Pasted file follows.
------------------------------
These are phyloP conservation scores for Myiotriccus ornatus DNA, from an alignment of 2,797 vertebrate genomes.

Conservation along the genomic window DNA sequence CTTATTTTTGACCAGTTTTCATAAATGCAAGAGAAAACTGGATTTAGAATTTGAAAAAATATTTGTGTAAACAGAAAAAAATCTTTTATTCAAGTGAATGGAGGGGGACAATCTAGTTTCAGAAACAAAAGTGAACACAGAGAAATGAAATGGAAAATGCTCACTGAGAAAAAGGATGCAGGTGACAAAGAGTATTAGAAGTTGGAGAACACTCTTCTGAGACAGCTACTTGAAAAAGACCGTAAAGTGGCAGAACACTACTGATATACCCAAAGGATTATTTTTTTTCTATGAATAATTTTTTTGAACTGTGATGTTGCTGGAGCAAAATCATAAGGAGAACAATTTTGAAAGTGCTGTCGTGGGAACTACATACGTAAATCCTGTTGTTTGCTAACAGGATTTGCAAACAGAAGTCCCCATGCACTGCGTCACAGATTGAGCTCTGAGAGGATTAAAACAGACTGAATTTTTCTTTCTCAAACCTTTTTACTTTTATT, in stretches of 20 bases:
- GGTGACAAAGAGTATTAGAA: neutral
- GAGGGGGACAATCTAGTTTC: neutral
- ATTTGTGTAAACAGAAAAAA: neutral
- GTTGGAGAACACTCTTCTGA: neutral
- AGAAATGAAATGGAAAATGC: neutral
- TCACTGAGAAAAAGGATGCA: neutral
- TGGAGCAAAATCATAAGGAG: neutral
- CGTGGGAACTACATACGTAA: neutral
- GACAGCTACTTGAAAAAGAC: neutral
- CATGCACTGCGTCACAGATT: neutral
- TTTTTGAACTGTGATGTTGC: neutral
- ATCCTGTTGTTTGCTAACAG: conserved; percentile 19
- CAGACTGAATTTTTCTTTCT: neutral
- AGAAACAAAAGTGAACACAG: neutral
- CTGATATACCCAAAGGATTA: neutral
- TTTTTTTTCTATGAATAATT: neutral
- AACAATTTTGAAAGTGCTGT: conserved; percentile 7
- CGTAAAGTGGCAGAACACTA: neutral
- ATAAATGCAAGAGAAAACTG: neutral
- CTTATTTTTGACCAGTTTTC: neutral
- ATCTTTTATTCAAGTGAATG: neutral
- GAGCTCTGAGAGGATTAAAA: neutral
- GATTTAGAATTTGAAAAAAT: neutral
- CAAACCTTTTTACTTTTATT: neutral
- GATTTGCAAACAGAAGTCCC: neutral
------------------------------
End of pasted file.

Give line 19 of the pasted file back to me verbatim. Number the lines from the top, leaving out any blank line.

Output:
- AACAATTTTGAAAGTGCTGT: conserved; percentile 7